Date of Award

5-2010

Document Type

Open Access Dissertation

Degree Name

Doctor of Philosophy (PhD)

Degree Program

Forest Resources

First Advisor

William A. Patterson III

Second Advisor

Matthew J. Kelty

Third Advisor

David A. Orwig

Subject Categories

Forest Sciences

Abstract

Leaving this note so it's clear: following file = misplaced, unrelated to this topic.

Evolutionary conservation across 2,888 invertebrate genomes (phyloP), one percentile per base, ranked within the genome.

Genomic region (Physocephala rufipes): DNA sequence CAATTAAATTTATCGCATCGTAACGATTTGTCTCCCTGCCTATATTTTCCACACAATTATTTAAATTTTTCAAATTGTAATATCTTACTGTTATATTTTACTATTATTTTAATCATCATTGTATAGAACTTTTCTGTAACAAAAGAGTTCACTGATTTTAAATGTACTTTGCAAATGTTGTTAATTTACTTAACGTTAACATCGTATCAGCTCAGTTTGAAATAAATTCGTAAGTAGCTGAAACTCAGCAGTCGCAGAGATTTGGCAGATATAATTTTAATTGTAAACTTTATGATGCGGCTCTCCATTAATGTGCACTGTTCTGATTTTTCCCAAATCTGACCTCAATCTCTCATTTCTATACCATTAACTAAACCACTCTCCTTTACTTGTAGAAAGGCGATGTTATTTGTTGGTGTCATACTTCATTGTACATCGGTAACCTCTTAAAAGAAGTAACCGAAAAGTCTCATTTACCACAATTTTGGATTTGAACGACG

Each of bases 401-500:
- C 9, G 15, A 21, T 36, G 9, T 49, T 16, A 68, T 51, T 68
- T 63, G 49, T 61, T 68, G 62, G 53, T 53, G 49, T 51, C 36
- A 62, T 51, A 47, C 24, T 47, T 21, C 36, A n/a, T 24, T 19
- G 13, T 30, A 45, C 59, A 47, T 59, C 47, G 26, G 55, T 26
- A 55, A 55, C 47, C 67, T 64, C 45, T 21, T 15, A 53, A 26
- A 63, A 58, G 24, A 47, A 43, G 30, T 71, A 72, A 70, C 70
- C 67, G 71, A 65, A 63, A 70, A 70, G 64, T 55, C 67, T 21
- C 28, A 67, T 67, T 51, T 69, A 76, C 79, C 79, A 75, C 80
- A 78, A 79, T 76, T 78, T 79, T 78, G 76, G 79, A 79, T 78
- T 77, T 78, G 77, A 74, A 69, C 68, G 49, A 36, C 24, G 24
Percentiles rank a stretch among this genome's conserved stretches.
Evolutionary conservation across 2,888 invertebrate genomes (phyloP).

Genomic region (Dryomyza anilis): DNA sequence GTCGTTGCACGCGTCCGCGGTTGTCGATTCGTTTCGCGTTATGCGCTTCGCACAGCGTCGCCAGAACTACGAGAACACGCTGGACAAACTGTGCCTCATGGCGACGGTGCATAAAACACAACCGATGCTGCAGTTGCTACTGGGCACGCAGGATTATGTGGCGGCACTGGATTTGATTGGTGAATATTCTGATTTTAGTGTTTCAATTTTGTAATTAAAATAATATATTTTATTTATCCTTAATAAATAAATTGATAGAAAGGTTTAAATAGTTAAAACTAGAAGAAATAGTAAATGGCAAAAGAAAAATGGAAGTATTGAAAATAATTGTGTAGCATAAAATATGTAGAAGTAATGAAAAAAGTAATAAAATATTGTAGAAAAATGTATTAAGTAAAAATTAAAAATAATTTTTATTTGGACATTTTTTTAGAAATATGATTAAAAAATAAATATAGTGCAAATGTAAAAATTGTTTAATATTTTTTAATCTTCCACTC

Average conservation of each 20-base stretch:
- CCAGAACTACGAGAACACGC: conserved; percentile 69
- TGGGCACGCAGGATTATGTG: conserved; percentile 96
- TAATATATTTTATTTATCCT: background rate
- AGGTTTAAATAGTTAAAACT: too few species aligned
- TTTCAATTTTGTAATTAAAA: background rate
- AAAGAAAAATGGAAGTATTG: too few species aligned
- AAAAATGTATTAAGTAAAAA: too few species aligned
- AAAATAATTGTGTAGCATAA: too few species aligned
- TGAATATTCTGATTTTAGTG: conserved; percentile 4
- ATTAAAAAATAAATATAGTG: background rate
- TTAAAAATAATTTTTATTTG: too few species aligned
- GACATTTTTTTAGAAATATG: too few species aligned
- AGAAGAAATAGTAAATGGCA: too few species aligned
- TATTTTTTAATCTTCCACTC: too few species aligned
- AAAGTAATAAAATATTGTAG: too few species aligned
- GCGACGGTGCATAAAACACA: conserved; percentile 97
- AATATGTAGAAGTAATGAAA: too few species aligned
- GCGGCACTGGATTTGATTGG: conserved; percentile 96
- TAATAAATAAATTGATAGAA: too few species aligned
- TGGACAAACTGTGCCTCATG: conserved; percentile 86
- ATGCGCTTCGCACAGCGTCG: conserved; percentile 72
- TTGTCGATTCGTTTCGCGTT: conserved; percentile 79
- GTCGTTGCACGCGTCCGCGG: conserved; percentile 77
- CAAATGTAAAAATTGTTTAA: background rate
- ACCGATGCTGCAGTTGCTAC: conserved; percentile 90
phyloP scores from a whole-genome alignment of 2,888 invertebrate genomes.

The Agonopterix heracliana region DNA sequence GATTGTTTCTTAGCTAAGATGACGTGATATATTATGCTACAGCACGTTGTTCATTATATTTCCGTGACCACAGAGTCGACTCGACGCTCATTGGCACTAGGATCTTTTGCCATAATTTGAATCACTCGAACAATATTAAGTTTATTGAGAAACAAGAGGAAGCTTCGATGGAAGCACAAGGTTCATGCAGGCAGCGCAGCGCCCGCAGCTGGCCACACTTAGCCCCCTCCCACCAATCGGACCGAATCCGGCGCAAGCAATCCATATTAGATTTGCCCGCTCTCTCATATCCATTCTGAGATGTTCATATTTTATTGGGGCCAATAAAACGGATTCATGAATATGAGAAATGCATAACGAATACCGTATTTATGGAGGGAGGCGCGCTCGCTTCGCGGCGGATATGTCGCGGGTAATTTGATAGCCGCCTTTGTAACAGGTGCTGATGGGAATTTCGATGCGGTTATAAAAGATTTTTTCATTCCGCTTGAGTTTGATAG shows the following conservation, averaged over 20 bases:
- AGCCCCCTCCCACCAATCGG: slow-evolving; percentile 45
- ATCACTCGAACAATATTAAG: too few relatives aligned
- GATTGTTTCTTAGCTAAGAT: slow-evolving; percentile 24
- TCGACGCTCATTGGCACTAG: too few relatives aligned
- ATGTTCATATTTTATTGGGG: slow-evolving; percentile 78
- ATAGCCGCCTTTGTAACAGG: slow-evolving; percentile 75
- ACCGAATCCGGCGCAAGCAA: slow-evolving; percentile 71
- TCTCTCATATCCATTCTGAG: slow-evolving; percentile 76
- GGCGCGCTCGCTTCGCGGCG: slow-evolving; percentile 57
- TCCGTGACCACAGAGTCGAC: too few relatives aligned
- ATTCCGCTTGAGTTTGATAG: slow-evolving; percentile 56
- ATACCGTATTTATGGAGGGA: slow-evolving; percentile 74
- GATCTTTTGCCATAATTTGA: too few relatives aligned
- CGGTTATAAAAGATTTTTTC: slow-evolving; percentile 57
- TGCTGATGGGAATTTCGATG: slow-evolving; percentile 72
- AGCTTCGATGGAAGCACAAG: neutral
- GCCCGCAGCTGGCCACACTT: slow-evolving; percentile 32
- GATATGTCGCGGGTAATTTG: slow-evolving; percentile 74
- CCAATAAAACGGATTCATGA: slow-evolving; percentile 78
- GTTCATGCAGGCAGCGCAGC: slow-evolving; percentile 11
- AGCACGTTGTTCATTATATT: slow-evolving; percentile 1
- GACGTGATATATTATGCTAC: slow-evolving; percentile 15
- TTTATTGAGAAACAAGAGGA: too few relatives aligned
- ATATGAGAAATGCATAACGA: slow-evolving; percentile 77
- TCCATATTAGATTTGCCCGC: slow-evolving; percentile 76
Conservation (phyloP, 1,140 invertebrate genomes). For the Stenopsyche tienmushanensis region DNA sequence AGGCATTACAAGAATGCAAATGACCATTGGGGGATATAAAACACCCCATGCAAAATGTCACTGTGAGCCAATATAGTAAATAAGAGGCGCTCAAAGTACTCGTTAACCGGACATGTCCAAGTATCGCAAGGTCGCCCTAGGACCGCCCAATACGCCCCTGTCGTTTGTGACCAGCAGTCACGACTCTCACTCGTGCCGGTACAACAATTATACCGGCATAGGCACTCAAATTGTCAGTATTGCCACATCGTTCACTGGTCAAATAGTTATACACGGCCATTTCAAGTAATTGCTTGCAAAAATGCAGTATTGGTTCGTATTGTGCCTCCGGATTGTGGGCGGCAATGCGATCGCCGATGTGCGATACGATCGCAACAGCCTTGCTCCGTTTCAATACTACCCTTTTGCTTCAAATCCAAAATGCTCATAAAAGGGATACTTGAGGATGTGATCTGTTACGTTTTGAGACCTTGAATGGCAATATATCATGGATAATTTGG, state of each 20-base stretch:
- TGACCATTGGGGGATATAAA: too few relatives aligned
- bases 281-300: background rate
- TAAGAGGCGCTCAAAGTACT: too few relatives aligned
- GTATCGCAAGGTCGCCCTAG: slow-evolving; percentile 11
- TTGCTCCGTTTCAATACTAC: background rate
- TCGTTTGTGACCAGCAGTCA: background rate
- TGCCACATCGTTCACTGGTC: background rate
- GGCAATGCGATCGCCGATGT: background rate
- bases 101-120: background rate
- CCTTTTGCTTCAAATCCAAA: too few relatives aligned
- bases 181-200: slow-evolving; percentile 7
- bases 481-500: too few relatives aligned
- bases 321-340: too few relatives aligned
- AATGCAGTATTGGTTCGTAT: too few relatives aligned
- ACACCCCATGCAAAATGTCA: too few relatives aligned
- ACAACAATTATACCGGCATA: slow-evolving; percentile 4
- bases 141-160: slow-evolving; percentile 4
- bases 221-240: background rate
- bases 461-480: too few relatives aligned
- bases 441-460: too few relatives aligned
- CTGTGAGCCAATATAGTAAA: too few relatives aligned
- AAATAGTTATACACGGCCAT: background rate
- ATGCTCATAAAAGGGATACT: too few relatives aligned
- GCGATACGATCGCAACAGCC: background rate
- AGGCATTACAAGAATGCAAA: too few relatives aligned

Approximately 5,000 years ago, eastern hemlock (Tsuga canadensis) experienced a sudden, rapid, range-wide decline most probably due to pest, disease, or climate change. An aphid-like defoliating insect, the hemlock woolly adelgid (Adelges tsugae), recently (1950’s) introduced to eastern North America has been spreading across the eastern United States. The adelgid attacks all size and age classes of hemlocks causing up to 95% mortality in affected stands. The potential for another range-wide hemlock decline has raised a number of concerns including the increased threat of wildfire. Altered fuel loadings in modern adelgid-affected stands and the effects of presumably similar changes in fuels and subsequently altered fire regimes following the prehistoric decline are examined. Fuels data from an adelgid-infested stand in Connecticut and an uninfested stand in Massachusetts were used to generate custom fuel models and predict fire behavior in each stand. Sediment cores were extracted from three sites in western Massachusetts and analyzed for fossil pollen and charcoal around the period of the prehistoric decline. Fossil data from two previously studied sediment cores from coastal Maine are included in the analysis. Results demonstrate a clear and highly significant increase in both fuel loadings and predicted fire behavior in the modern, adelgid-affected stand. Three of the coring sites reflect distinct, significant, short-lived increases in charcoal associated with the prehistoric decline; two do not. Results from the first three sites suggesting increased fire activity also were associated with changes in vegetation which indicate disturbance. Increased fire activity after the decline seems most pronounced in areas where fire was common before the decline. Results indicate that fire was not universally a significant factor driving post-decline succession. Research across a broader geographic area is needed to clarify the relationship between fire and hemlock following the mid-Holocene decline, but the results presented here suggest that managers of modern stands affected by the adelgid should include the possibility of intense fires as a threat to landscapes heavily affected by hemlock decline.

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